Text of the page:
Story & Photos by Dan Davidson
Dawsonites learned rather late in the week that their town had been chosen as one of the thirteen finalists in CBC’s “Live Right Now” capital of Canada search. Most would have learned of it only on Tuesday and Wednesday when posters went up at the Post Office and the rec. dept made a formal presentation to council on March 28.
At a community lunch and launch event held at the Art and Margaret Fry Recreation Centre at noon on March 29, Rec. Director Lana Welchman explained that the town had applied to the contest earlier in the year, but had just learned last week that it was one of the finalists.
Other communities across Canada included: Corner Brook, N.L.; Pictou, N.S.; Charlottetown, P.E.I.; Edmundston, N.B.; Montreal, Que.; Cambridge, Ont.; Dauphin, Man.; Saskatoon, Sask.; Edmonton, Alta.; Kamloops, B.C.; Iqaluit, Nunavut; and Yellowknife, N.W.T.
Accord to the CBC website, “In six months thousands of Canadians and dozens of communities came together to take more than 92,000 challenges, share their success stories and support each other to Live Right Now.”
Live Right Now is built around the idea that that people can have a big impact by making small changes to the way they move and how they eat. Communities were asked to demonstrate the ways in which they were active.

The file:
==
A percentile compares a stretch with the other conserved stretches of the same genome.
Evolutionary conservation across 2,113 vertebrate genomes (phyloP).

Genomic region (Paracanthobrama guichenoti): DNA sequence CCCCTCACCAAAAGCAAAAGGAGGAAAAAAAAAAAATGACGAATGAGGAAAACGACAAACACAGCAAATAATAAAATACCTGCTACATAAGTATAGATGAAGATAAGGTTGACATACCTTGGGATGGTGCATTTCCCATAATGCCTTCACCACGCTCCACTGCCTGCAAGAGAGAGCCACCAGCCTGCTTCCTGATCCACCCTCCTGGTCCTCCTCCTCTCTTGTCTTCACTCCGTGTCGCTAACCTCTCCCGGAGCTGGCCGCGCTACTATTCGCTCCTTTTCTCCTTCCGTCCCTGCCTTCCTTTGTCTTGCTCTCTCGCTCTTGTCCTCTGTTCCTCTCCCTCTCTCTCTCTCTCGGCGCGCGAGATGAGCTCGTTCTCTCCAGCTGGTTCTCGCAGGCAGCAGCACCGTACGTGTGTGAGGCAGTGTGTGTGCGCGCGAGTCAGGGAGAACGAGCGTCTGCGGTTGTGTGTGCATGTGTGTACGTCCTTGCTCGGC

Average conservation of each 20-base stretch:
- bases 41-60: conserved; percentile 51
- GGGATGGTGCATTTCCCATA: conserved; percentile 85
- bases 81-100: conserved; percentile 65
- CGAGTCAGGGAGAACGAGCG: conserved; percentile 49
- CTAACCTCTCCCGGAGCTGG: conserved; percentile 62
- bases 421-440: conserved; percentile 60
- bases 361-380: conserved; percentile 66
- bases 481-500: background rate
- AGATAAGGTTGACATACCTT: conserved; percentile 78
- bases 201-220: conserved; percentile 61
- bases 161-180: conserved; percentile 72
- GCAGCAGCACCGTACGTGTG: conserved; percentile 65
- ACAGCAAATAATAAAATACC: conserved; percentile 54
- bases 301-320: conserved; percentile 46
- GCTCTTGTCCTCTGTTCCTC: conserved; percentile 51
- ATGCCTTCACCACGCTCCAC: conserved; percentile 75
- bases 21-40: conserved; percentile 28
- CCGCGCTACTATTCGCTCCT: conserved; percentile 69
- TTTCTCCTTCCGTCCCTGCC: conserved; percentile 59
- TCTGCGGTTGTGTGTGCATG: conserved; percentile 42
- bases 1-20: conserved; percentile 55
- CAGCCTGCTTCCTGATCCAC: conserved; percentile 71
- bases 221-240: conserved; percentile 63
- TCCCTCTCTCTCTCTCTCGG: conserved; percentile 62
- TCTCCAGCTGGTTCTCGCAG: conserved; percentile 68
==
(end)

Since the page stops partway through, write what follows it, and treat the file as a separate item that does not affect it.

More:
The ultimate winner of the contest will receive a $100,000 natural playground courtesy of the Canadian Wildlife Federation, Parks Canada and Bienenstock Natural Playgrounds.
The thirteen finalists are all expected to hold final events, after which the winner will be crowned and featured on CBC later in April.
Dawson’s final entry in the contest was themed Just Another Day in Dawson. It kicked off at 10:45 with an outdoor assembly by the Robert Service School, after which the classes separated to take on a variety of activities: hiking to Moosehide; skiing, snowboarding and coasting at Moose Mountain; skating at the arena; mushing in the YTG Campground across the Yukon River; and other activities on the school’s playground.
For the community at large there was a lunch and launch event held in the rec. centre at noon.
The goal of Just Another Day in Dawson, said Rec. Board President Peter Menzies, was to highlight how active the town already is, with some 40 or more volunteer organizations in the community, many of them connected to recreational activities.
“We will also be telling the unique story of living active in Dawson as well as featuring volunteers who make recreation possible,” Welchman said.
Guest speakers at the lunchtime launch included Mayor Jenkins and volunteer spokespersons for soccer, figure skating, snowmobiling, women’s hockey and bush living.
Shelly Brown, who lives in West Dawson and skijors to work, a trip of about 20 minutes, each day in the winter, shared several amusing anecdotes about her daily commute.